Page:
The distance: 10 yards
The star: Rudy Johnson
The date: Nov. 23, 1963
The outcome: Huskers 29, Oklahoma 20
To play, or not to play?
That’s what the University of Nebraska Board of Regents had to decide — and rather quickly — after the assassination of President John F. Kennedy on Nov. 22, 1963.
Nebraska and Oklahoma were due to play a football game the next day — with an Orange Bowl berth on the line. Yet a nation was in mourning, and many sporting events across the country had already been canceled or postponed.
In the Big Eight, games between Missouri and Kansas, Oklahoma State and Kansas State, and Colorado and Air Force were called off.
After two hours of deliberation on Friday evening, there was this official announcement:
“The Board of Regents of the University of Nebraska, deeply sorrowful about the death of President Kennedy, believes the people of Nebraska wish to have the Nebraska-Oklahoma game played as scheduled. This will be done.”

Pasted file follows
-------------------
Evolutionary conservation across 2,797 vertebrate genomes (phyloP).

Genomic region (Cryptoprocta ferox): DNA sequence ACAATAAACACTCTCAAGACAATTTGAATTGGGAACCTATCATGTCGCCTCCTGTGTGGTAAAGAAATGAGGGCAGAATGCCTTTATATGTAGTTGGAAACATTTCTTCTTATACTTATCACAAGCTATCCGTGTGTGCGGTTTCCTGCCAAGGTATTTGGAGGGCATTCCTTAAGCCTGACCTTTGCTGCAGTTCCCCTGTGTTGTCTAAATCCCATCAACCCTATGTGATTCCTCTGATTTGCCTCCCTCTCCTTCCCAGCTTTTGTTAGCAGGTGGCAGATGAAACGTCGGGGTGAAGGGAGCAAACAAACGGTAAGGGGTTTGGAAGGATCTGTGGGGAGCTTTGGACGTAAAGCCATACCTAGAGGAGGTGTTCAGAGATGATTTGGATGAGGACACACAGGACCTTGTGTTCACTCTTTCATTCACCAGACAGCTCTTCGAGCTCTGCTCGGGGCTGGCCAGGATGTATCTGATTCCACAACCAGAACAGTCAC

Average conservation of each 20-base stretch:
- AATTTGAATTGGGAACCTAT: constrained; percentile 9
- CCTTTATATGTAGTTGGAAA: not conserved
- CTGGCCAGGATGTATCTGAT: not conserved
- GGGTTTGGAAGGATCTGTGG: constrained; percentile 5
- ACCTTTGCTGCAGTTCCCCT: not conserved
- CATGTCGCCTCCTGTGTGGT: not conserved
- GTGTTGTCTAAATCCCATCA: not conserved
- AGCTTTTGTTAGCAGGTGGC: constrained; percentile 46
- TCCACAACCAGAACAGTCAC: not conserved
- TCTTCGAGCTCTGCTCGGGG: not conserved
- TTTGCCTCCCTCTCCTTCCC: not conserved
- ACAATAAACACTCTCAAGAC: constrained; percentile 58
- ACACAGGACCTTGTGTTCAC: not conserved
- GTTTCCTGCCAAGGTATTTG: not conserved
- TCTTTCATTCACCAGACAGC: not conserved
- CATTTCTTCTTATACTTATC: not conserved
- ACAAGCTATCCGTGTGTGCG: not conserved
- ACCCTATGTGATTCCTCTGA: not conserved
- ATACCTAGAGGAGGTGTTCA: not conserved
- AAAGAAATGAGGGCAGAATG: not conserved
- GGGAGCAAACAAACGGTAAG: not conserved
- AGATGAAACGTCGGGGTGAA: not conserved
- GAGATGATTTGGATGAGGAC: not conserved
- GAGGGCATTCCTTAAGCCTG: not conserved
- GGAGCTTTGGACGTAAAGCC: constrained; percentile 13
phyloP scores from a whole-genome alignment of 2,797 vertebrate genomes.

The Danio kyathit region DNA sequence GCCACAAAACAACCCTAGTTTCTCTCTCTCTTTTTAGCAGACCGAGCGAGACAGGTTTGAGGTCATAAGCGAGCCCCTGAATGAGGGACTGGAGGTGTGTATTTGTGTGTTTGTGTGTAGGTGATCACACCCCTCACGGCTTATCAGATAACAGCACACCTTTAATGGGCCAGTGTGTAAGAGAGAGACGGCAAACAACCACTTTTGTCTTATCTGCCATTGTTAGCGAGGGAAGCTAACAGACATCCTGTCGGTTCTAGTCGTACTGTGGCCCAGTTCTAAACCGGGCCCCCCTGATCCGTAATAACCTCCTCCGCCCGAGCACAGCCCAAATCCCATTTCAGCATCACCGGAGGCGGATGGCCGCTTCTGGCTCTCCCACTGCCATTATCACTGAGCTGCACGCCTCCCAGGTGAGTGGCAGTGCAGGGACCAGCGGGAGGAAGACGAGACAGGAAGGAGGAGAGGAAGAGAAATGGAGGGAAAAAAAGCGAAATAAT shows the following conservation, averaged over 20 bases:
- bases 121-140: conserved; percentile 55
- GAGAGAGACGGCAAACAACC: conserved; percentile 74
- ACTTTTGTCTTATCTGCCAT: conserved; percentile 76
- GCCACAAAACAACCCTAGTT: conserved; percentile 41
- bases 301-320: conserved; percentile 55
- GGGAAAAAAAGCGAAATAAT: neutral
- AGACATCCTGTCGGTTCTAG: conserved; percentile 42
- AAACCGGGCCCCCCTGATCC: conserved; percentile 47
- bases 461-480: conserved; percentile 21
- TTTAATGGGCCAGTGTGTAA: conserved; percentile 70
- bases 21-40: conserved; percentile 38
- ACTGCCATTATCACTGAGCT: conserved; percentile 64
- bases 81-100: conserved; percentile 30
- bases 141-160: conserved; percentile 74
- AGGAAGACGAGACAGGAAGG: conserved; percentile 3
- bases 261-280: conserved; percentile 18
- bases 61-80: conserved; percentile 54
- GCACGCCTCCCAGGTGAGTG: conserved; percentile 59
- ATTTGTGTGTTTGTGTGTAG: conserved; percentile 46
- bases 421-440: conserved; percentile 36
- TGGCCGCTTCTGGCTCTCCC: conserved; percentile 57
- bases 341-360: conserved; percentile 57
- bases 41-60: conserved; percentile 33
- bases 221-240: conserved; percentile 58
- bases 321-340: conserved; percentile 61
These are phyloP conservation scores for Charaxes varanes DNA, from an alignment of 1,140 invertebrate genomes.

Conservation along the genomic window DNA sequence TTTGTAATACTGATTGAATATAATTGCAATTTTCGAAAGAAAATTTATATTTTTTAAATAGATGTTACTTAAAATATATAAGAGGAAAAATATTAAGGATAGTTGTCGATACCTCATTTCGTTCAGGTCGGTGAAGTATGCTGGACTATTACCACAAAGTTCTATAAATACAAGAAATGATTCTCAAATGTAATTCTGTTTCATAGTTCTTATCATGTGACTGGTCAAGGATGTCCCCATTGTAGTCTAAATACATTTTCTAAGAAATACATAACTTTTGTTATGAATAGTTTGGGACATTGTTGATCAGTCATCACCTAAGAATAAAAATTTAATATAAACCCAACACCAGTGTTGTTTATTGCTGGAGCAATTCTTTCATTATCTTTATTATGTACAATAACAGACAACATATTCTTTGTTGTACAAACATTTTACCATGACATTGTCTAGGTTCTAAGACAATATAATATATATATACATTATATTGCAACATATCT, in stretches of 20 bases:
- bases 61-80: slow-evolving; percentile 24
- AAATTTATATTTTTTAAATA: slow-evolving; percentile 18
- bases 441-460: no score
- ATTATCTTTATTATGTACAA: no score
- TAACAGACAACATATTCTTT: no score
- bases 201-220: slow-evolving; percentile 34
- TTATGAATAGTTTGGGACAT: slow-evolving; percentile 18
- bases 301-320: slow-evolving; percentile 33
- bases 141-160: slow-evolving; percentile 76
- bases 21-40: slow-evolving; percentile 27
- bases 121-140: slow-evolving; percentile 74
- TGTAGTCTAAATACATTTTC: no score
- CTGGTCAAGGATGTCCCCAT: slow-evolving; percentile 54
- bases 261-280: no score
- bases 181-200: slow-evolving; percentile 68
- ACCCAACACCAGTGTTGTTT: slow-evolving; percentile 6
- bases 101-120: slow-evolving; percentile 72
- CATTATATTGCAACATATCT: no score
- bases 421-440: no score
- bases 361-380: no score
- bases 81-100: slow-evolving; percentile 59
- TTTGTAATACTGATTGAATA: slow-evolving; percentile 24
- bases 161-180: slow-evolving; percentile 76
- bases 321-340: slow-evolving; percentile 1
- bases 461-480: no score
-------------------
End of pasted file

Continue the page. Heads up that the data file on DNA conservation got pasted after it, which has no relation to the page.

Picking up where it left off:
The decision was made after consulting with presidents, coaches and athletic directors of both universities, as well as Big Eight executive director Wayne Duke and Nebraska Gov. Frank Morrison, who had asked that the game not be played.
Both CBS and ABC officials announced plans to cancel telecasts of all Saturday games, although Lincoln affiliate KOLN-TV decided it would telecast the Nebraska-Oklahoma game locally.
Flags were at half-staff at Memorial Stadium as a sellout crowd of 38,362 had a long moment of silence before the game.
They weren’t as silent later. Many of them threw oranges after the game’s first touchdown — a 10-yard run by Rudy Johnson in the third quarter — that put Nebraska ahead 10-0.
The Huskers cruised from there, leading 29-7 before Oklahoma scored two late, meaningless touchdowns. The 29 points were the most Nebraska had scored in victory against Oklahoma since 1928.
Nebraska was headed to the Orange Bowl, and students were toppling the steel goal posts after the game.